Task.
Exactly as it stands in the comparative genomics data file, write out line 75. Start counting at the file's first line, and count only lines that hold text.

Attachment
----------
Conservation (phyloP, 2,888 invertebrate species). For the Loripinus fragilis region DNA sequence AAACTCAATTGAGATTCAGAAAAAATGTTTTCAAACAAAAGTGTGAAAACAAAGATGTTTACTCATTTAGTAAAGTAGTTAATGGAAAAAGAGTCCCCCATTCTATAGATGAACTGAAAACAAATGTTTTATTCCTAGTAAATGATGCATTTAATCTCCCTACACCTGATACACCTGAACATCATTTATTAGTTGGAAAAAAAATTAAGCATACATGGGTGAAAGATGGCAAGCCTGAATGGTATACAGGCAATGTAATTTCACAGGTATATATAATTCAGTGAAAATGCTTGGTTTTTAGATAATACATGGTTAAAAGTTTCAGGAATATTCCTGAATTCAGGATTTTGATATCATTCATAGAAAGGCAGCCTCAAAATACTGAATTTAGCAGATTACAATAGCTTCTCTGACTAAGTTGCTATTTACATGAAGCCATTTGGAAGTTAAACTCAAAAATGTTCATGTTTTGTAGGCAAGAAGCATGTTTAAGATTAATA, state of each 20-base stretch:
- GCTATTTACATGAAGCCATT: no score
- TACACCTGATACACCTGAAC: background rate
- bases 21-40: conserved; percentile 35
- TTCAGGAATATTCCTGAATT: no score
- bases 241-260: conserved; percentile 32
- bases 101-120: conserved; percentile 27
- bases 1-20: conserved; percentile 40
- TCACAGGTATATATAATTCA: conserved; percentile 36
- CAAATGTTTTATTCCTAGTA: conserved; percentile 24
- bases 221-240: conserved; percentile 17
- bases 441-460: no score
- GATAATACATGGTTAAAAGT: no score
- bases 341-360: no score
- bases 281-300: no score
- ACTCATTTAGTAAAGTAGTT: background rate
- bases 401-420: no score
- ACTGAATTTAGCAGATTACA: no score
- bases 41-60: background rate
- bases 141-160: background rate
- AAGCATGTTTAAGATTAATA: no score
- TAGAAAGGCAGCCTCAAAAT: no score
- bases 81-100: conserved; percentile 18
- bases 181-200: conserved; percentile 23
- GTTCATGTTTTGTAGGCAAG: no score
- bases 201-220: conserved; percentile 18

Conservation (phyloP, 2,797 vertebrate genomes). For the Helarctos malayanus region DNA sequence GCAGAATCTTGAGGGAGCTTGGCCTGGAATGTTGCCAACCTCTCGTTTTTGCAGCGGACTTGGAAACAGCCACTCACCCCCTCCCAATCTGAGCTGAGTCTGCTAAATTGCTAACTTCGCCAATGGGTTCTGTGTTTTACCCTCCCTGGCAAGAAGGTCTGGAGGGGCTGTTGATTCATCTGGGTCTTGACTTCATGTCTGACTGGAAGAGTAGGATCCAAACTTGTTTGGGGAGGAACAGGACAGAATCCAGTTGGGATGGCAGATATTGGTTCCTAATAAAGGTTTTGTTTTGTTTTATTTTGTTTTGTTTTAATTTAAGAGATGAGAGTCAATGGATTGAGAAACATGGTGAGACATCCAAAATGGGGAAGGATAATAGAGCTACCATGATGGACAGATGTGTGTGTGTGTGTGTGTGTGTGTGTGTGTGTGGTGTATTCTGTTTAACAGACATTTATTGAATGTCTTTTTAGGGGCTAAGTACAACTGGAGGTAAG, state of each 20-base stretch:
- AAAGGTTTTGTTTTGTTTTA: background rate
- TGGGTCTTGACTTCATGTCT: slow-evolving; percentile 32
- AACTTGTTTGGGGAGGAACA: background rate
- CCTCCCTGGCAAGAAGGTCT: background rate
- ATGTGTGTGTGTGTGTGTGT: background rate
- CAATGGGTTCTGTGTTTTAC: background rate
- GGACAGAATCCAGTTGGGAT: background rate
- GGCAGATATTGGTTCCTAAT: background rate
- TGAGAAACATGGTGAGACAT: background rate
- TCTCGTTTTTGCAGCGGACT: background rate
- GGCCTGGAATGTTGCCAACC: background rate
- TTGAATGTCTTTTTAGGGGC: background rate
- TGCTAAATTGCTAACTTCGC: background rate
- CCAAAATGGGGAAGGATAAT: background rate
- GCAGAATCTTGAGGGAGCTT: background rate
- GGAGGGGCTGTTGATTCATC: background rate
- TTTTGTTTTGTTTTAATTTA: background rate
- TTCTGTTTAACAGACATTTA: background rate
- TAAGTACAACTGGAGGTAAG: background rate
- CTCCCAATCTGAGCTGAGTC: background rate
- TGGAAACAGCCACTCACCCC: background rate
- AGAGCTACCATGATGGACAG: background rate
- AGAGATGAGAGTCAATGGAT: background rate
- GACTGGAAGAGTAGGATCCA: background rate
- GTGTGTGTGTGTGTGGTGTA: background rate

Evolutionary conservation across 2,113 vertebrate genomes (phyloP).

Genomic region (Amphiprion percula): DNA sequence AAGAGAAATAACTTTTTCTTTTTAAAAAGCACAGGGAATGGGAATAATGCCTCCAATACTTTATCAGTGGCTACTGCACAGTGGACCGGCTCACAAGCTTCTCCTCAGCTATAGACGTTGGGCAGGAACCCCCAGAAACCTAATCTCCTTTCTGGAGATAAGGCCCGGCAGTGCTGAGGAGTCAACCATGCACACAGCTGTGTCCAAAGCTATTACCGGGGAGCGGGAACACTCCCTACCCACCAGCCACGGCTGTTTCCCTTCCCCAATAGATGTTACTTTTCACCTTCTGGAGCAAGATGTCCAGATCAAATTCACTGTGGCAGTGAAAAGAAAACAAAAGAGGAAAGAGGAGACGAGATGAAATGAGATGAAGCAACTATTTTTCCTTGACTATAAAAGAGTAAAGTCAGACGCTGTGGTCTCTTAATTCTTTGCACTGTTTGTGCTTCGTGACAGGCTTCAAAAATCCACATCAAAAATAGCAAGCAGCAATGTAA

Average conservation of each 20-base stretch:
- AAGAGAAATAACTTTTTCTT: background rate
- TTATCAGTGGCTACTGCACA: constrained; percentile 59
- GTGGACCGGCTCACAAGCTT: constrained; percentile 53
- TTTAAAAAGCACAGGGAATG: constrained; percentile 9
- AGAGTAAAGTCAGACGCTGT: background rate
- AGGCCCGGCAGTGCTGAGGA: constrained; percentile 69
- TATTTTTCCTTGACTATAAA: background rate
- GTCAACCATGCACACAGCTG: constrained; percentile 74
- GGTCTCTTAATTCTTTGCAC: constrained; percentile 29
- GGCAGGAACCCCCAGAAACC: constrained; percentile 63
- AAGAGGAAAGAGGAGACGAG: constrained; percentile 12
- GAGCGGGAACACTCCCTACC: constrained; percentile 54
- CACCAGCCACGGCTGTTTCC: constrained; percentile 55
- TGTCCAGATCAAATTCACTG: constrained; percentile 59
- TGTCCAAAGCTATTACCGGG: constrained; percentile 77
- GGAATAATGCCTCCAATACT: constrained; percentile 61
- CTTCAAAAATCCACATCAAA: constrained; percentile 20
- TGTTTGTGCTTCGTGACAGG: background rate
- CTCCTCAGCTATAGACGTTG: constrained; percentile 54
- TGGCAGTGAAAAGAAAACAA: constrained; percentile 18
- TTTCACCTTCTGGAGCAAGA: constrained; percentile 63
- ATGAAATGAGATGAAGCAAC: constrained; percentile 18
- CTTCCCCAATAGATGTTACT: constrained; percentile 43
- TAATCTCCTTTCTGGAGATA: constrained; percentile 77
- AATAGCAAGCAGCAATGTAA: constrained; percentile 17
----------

- TGGCAGTGAAAAGAAAACAA: constrained; percentile 18